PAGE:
Thrush can be distinguished from the white coating of milk left behind after feedings by gentle washing of the white patches. Thrush is firmly stuck against the mouth, and if you manage to get some off, the surface left behind is swollen and red. If the white patches are easily removed, then it probably is not thrush.

Each of us has yeast in our mouth, as these little germs live there in harmony with normal mouth bacteria. Babies usually obtain both yeast and bacteria from their mother’s birth canal. In some cases the yeast growth overtakes bacterial growth before the body develops a balance between the two, and thrush develops.

Thrush is treated either by the antifungal prescription nystatin oral suspension or gentian violet, available over the counter. A 1% solution of gentian violet is applied with a cotton swab to the white patches 1-3 times a day. The major problem with gentian violet is that it is messy and stains everything purple including clothing, nipples, the carpet, and the skin. In fact, articles of clothing can be permanently stained. The nystatin is more convenient but more expensive. It is given four times a day and placed on each side of the mouth. If the thrush isn’t responding, rub the nystatin after meals directly on the affected areas with a gauze wrapped around your finger. Breast feeding moms should apply nystatin to their breasts as well. Some physicians will not even treat thrush since it will eventually go away and most babies do not seem to have any discomfort from it.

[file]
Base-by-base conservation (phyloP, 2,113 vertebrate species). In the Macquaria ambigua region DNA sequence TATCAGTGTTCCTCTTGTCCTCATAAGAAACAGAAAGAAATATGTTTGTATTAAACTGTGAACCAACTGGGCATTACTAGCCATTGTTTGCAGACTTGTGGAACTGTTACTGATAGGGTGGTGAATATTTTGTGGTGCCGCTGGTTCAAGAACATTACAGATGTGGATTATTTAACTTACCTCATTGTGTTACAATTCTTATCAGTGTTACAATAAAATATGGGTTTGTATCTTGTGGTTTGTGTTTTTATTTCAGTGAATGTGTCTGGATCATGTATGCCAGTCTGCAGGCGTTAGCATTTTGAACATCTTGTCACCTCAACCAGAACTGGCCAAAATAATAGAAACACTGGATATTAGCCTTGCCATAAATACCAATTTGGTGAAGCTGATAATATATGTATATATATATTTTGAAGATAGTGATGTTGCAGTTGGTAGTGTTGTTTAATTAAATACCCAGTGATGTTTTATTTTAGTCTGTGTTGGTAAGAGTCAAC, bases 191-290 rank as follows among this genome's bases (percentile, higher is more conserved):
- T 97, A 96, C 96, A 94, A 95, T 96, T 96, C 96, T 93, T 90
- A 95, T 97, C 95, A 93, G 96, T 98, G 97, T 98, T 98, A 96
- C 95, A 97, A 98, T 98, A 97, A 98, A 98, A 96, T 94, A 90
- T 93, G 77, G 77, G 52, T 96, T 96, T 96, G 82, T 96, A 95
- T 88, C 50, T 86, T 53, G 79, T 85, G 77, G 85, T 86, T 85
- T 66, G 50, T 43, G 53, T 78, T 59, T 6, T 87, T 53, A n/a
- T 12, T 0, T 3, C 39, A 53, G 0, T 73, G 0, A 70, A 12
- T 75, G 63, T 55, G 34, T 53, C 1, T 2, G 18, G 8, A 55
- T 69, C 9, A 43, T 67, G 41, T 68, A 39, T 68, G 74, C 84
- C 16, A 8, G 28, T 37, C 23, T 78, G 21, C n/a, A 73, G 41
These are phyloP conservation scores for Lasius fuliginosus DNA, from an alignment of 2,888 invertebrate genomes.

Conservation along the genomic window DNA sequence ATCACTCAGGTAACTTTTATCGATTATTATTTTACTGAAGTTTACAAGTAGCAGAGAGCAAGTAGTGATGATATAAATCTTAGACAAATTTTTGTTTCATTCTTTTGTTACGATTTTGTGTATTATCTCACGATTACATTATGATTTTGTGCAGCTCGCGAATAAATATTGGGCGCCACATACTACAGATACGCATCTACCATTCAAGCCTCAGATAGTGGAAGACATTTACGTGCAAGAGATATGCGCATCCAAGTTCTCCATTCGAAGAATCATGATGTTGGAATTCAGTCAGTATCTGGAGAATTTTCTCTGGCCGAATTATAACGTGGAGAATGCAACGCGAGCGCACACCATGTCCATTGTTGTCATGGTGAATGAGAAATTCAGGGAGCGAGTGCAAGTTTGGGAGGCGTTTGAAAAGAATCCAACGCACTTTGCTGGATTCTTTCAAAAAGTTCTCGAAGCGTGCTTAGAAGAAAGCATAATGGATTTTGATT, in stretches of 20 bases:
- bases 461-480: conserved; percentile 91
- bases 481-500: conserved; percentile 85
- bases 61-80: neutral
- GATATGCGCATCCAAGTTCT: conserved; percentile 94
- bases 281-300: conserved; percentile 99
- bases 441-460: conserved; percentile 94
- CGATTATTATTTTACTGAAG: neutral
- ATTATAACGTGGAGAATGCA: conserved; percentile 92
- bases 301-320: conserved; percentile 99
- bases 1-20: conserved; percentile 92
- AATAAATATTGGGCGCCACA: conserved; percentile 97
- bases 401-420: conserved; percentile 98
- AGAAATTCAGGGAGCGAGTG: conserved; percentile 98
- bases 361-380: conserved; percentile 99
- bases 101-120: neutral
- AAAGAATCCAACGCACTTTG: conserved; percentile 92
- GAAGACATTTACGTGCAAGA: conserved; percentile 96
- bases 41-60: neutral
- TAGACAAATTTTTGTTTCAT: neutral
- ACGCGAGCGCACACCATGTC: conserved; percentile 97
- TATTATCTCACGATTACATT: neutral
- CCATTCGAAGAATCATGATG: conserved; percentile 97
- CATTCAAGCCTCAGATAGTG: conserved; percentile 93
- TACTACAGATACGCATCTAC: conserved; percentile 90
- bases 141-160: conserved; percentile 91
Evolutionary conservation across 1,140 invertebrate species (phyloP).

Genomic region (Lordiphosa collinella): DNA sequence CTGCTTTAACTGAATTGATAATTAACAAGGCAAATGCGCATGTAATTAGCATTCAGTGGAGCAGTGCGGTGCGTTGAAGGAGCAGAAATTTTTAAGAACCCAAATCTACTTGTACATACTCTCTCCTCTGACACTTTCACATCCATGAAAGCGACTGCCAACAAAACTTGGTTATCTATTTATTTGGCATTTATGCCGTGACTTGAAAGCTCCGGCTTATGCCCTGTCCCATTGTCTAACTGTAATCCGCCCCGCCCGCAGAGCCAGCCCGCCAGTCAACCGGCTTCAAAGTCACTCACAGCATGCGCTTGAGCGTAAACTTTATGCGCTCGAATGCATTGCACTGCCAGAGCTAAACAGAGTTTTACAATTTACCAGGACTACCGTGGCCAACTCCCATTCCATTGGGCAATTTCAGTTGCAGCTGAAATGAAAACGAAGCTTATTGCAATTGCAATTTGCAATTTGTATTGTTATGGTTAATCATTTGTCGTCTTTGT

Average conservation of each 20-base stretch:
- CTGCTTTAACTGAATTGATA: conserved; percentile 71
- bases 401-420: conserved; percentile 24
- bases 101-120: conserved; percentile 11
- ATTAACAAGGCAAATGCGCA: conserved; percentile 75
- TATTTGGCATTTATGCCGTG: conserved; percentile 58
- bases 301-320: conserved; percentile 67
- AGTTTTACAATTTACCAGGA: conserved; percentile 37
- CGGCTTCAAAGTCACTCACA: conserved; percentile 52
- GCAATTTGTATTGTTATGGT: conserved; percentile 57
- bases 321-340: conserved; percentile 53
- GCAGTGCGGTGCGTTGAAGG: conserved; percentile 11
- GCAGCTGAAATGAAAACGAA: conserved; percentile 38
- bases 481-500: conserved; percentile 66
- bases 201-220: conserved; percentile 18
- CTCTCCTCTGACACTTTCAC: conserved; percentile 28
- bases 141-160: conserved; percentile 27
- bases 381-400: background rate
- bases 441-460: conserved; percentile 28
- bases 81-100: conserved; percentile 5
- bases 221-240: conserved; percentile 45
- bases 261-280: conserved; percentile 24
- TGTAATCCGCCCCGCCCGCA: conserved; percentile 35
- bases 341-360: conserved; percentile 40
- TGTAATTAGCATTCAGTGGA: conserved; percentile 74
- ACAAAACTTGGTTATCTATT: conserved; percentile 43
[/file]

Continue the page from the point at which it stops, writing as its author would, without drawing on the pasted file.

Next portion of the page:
If thrush is present, carefully wash the nipples and pacifiers and anything else that goes into baby’s mouth. It is a good idea to store bottles, nipples, and pacifiers in the refrigerator -- the yeast do not like a cold environment. By the way, normal children and adults do not get thrush since they develop an immunity to the overgrowth of the yeast germ.


As a reminder, this information should not be relied on as medical advice and is not intended to replace the advice of your child’s pediatrician. Please read our full disclaimer.